], who used data from the Avon Longitudinal Study of Parents and Children (ALSPAC) and the Gateshead Millennium baby Study (GMS) to test the WHO standard in the UK, at the cross-sectional ages where those researchers had data. The main strengths of the present study are that we modelled longitudinal data to supply continuous comparative information and assessed the risk of childhood obesity risk traits not included in the Wright et al. paper. The fact that we compared to the UK-WHO charts and not the WHO standard is actually of little importance because the only difference would have occurred at birth, where the UK-WHO charts are based on recalculated UK90 reference data [12
]. If anything, using the WHO standard data at birth instead of recalculated UK90 reference data would have resulted in a lower degree of subsequent accelerated weight gain because, in the present study, birth weight Z-scores according to the WHO standard were approximately 0.2 units higher than those using the recalculated UK90 reference data (mean values for White infants (sexes combined) +0.22 and −0.04, respectively). Wright et al. [17
] found that ALSPAC and GMS infants appeared large at birth using the WHO standard and focused on that finding, but not on the subsequent apparent accelerated growth which has major implications on the interpretation of childhood obesity risk in the UK.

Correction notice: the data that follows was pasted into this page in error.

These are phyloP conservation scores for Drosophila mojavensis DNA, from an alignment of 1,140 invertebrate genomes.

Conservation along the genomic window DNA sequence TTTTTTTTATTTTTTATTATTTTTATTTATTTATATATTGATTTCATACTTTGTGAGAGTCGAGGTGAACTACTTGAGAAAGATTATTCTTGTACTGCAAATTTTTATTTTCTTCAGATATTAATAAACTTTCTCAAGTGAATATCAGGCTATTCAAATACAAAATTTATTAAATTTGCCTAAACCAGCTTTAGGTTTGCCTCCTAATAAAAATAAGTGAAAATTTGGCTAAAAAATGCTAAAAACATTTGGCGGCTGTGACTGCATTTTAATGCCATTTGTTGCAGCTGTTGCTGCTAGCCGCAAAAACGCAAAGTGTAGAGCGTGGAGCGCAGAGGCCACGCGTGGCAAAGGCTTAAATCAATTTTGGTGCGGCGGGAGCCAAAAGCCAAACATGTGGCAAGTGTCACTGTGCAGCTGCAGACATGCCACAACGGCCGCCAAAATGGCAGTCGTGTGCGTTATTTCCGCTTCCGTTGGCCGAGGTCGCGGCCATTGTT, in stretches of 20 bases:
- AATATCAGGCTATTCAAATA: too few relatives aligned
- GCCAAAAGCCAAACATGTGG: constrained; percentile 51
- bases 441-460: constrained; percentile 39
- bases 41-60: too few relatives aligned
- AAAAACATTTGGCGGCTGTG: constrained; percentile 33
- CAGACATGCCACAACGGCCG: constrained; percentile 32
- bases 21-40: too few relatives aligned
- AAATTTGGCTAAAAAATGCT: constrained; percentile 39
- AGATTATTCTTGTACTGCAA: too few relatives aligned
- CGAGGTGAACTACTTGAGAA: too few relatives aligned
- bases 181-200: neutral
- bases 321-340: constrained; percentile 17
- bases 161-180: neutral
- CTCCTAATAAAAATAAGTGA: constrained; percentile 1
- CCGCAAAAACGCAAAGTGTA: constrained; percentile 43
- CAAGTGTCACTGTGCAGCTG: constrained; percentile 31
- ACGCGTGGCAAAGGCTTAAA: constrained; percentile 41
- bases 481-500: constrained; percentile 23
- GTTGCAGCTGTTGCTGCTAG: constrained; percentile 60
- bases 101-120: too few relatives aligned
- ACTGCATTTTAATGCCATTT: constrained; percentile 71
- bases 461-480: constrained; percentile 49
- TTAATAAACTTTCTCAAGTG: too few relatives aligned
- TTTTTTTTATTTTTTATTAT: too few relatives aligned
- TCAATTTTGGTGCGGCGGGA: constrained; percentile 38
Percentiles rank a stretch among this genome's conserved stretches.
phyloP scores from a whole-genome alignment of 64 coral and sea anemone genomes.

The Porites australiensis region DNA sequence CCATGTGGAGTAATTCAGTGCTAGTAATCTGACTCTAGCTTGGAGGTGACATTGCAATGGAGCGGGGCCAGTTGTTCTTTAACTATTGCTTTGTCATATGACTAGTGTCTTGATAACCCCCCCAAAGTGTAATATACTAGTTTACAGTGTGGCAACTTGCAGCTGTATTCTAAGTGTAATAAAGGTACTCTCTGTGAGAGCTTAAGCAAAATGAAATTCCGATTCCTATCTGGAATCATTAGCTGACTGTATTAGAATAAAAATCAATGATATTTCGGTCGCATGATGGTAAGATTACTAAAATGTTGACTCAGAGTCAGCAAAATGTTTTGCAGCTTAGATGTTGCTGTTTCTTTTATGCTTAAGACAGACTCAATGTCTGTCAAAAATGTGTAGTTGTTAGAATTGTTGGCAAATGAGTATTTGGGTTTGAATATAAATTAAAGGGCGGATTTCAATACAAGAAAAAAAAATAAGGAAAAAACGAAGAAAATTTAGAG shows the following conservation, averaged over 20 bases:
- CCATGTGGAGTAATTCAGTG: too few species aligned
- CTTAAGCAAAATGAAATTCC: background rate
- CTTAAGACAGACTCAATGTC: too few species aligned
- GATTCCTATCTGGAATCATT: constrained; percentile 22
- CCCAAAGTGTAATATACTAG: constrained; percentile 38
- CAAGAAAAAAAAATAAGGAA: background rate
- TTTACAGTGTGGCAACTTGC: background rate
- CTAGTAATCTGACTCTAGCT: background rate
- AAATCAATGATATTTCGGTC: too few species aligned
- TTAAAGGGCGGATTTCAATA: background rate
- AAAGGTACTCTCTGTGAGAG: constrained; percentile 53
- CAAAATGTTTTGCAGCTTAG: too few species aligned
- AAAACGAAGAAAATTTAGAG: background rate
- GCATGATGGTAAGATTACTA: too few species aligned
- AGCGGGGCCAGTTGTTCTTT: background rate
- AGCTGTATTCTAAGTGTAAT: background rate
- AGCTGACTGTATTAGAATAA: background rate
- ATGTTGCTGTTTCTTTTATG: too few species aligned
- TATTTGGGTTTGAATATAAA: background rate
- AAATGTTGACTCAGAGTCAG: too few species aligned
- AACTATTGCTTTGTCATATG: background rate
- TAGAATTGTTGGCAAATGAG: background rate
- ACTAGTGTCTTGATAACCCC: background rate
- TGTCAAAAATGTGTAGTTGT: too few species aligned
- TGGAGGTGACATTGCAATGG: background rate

The present paper helps inform the practitioner, who ultimately faces the interpretive dilemma of wondering whether a specific growth pattern should give cause for concern, about average growth patterns and risks of childhood obesity according to the UK-WHO charts. The correct interpretation of apparent accelerated growth, however, presupposes that the practitioner knows that the UK-WHO chart is essentially a growth standard, knows the differences between a standard and a reference, and knows the difference in how to interpret growth when using a standard compared to when using a reference. Because the number of UK infants who are diagnosed as being on a trajectory toward childhood obesity must have increased since the introduction of the UK-WHO charts, an increased effort to integrate the dissemination of useful information to parents with growth monitoring practice is necessary.
Not being able to test the relative contribution of factors responsible for accelerated growth of UK infants against the UK-WHO charts is perhaps the greatest limitation of the present study, because it would have allowed us to definitively answer the question “why do UK infants demonstrate obesogenic growth trajectories (against the UK-WHO charts)”?. Other limitations include a sample composed exclusively of infants from one city in the UK, which may limit generalisability of the results, and weight and BMI gain variables that did not account for regression to the mean. Gain variables would normally be calculated as the residuals from the general linear regression of size at age “T” on size at age “T-1” [24
]. However, the relative risk analysis in the present study needed to include data from the same individuals against the UK-WHO charts and against the UK90 reference charts, so any initial regression would need to account for this non-independence; no formula has yet been proposed.